President Franklyn D. Roosevelt signed Executive Order 9066 on February 19, 1942, setting in motion the process that would strip the Constitutional Rights from 120,000 Americans of Japanese ancestry and move them to prison camps.
Signing the executive order was preceded by an intense debate, in public and private, among a cast of characters from the military, state and federal governments, and the major media. Unfortunately, it was predictable that many so-called leaders would support the unconstitutional dislocation of Japanese Americans to what President Roosevelt called concentration camps. They either fostered or caved into a mass hysteria about the supposedly impending invasion of the West Coast of the United State. Looking back, it is surprising that there were some key leaders who opposed the drastic action.
Going to the lowest common denominator of the day, 100% of the Members of the Congressional delegations from California, Oregon, and Washington joined together to pressure FDR to move Japanese Americans into camps. They were egged on and supported by major newspapers in the West, including the Los Angeles Times, the Sacramento Bee, the San Francisco Chronicle, the San Francisco Examiner, and the Seattle Times.
There were six, prominent core supporters of the eventual internment policy. Some of them conspired over a period of days to persuade FDR.
Given that I was not around when Japan attacked the United States at Pearl Harbor, perhaps I have no right to say what I think. However, leaders are not great because they lead in easy times. They are great because they lead in difficult times, with both courage and wisdom. Of course, it is true that great leaders often emerge after having made some terrible mistakes in the past. Consider the case of Winston Churchill.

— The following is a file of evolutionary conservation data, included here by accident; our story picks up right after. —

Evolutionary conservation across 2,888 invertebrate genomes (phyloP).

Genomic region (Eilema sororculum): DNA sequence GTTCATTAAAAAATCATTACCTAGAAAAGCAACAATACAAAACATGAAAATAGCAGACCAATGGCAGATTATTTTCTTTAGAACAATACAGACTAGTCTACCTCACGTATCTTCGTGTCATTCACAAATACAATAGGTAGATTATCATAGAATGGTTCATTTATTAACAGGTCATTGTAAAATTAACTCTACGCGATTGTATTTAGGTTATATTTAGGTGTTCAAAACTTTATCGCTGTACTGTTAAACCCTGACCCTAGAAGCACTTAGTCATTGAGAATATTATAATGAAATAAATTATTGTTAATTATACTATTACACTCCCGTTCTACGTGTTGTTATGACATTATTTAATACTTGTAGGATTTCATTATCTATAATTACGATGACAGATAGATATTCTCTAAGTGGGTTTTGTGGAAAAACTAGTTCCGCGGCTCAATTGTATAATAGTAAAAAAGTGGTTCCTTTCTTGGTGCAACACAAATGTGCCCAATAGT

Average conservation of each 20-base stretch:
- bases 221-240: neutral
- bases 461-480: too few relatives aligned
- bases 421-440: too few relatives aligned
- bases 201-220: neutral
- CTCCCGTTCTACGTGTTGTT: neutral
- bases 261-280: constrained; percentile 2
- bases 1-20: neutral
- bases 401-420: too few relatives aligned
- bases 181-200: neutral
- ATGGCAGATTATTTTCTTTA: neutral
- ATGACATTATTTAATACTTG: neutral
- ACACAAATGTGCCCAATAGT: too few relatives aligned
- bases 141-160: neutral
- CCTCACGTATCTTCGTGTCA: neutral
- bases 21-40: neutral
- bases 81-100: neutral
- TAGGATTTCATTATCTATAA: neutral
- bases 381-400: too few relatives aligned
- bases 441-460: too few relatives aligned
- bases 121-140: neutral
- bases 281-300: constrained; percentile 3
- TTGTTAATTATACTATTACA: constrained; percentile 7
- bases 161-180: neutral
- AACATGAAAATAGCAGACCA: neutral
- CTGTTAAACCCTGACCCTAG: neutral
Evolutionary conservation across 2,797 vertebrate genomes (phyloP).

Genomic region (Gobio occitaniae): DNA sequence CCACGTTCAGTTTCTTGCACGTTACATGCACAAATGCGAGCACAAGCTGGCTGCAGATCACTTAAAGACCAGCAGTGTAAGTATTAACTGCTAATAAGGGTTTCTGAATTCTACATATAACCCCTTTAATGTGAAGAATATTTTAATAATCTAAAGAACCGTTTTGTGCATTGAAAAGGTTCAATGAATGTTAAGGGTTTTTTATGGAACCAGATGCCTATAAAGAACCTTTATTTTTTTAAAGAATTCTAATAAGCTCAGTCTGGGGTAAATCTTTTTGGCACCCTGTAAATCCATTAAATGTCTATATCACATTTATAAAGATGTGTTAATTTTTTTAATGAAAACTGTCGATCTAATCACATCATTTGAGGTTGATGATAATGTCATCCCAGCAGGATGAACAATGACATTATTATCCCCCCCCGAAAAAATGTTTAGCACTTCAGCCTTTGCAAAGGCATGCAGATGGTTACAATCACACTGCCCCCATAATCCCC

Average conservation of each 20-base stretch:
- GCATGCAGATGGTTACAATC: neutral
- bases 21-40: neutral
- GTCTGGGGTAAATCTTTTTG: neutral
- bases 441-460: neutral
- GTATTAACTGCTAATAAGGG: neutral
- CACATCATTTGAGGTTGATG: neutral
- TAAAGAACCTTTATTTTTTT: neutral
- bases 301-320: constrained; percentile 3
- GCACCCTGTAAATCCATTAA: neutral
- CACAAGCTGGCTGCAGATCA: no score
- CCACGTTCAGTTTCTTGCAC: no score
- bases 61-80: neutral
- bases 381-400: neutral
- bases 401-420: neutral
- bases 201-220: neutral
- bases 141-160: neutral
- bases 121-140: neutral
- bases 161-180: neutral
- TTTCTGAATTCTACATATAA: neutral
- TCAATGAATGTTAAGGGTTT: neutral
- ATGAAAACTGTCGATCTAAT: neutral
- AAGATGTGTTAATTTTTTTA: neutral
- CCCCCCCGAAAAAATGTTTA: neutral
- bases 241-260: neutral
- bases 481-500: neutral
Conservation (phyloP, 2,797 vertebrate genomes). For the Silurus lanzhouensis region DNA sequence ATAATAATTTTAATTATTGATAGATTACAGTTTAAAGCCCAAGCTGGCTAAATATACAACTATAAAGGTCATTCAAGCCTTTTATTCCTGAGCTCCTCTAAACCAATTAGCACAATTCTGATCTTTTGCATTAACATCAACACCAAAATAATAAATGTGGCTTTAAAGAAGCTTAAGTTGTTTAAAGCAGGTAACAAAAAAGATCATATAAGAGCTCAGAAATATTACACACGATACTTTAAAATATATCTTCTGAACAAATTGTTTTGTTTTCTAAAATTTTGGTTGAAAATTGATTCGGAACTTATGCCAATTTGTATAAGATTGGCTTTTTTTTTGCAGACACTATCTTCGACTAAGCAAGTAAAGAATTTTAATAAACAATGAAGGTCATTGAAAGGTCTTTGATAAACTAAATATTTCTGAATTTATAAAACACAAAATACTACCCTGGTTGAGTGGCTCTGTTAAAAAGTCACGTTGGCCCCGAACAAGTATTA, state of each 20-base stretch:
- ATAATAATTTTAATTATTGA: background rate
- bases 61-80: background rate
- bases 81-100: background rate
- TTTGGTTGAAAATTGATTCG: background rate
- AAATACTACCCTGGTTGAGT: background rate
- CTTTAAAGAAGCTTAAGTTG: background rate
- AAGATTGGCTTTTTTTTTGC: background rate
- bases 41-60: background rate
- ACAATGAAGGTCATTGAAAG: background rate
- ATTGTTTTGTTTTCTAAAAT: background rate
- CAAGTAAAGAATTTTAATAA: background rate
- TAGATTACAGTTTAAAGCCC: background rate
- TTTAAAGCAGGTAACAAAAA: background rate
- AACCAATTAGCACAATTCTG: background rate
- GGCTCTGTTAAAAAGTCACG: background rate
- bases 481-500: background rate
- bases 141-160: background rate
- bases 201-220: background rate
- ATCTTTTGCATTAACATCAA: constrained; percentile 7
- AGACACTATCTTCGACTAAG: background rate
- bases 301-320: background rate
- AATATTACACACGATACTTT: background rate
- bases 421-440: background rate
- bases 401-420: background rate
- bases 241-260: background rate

In my opinion, the worst leaders in this instance were California Attorney General Earl Warren and New York columnist Walter Lippmann. These two men basically parroted the drivel coming out of the mouth of Lt. General John DeWitt, then commander of the military on the West Coast. He was a racist. Beyond that, he made assertions about the possible invasion by Japan and collaboration by Japanese Americans that had utterly no basis in fact or in current military intelligence. The words and work of Warren and Lippmann, validated and magnified General DeWitt’s distortions, to terrible effect.
The six key supporters are shown below in contemporary photos.
Los Angeles Mayor Fletcher Bowron
California Governor Culbert Olsen
California Attorney General Earl Warren
Lt. General John DeWitt (Commander of the Western Defense Command)
Edward R. Murrow, CBS News
Walter Lippmann, New York Columnist
If you want more info about what the supporters were doing, click this link,
There were three surprising, prominent opponents in the Roosevelt Administration to the rounding up and imprisoning Americans of Japanese ancestry.
Henry L. Stimson, Secretary of War
Francis Biddle, U.S. Attorney General
J. Edgar Hoover, Director of the F.B.I.
Then, there was Eleanor Roosevelt…
Eleanor Roosevelt, First Lady
On December 11, 1941, Eleanor Roosevelt wrote the following in her syndicated column, “My Day:”
“This is, perhaps, the greatest test this country has ever met…Our citizens come from all the nations of the world…If we can not meet the challenge of fairness to our citizens of every nationality, of really believing in the Bill of Rights and making it a reality for all loyal American citizens, regardless of race, creed, or color, if we cannot keep in check antisemitism, anti-racial feelings, as well as anti-religious feelings, then we shall have removed the one real hope for the future on which all humanity must now rely.”
Insofar as Americans of Japanese ancestry were concerned…It was not to be.
My main Source for this post: INFAMY: The Shocking Story of the Japanese American Internment in World War II, by Richard Reeves, Picador, Henry Holt and Company, NY, 2015.
Next Steps on the Journey… I’ll be preparing for my trip to Manzanar later this month.
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Grace and peace,